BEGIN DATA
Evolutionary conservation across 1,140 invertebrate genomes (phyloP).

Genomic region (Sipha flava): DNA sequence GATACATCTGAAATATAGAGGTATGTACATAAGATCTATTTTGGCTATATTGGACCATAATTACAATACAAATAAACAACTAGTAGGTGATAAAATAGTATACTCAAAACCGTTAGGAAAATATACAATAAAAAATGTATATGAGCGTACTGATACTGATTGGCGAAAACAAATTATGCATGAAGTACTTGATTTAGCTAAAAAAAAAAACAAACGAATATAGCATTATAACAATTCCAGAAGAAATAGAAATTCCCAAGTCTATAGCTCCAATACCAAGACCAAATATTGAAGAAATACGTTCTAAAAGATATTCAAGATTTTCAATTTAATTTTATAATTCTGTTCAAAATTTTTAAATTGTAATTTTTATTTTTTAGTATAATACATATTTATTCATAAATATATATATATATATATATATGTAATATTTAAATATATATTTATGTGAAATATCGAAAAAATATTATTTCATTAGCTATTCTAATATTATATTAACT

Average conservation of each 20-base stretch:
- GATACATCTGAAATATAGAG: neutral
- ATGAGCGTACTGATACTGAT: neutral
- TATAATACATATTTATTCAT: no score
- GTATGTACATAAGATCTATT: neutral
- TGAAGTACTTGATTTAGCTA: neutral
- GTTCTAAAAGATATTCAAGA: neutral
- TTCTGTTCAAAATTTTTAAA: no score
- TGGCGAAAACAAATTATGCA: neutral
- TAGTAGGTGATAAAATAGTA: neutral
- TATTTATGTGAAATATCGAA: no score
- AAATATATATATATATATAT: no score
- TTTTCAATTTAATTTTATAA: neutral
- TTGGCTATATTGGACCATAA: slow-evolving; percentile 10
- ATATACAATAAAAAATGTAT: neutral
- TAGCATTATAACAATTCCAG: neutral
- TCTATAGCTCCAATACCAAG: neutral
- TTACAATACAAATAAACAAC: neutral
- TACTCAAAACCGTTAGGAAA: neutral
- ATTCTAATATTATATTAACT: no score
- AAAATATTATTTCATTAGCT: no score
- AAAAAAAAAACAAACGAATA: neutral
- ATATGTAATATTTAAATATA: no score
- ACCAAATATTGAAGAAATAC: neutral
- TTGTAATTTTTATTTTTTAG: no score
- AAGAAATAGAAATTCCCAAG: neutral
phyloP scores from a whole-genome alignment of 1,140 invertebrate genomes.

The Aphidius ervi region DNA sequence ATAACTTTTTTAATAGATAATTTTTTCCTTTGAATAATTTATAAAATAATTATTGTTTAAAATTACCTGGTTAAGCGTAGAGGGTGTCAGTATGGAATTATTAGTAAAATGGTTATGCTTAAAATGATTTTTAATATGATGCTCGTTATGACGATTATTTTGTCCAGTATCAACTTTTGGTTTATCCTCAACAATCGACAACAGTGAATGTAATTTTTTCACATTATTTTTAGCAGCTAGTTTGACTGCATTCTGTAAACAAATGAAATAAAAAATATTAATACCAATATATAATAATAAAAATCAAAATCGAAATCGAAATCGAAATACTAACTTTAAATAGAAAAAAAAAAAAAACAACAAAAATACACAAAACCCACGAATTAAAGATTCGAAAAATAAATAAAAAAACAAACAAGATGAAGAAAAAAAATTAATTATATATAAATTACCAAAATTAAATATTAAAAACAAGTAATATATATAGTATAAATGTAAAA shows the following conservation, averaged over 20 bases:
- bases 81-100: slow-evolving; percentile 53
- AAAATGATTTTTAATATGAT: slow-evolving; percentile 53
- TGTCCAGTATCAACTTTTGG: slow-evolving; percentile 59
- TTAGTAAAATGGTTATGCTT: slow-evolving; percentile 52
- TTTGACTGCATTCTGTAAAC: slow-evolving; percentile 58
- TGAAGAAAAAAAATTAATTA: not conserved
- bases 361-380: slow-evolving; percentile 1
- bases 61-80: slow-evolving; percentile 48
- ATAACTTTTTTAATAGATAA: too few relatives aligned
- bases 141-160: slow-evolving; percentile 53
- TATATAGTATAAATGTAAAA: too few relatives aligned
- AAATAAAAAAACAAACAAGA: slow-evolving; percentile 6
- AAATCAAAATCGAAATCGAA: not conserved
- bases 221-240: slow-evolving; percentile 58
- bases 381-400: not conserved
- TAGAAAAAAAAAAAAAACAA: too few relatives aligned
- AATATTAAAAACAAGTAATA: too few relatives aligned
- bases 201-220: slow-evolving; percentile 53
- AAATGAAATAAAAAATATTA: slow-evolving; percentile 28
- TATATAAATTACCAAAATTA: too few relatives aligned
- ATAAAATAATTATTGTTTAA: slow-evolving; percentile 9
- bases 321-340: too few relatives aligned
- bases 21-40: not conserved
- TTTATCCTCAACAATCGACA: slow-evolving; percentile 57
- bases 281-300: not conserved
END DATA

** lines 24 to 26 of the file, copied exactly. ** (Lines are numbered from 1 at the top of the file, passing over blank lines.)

- AAAAAAAAAACAAACGAATA: neutral
- ATATGTAATATTTAAATATA: no score
- ACCAAATATTGAAGAAATAC: neutral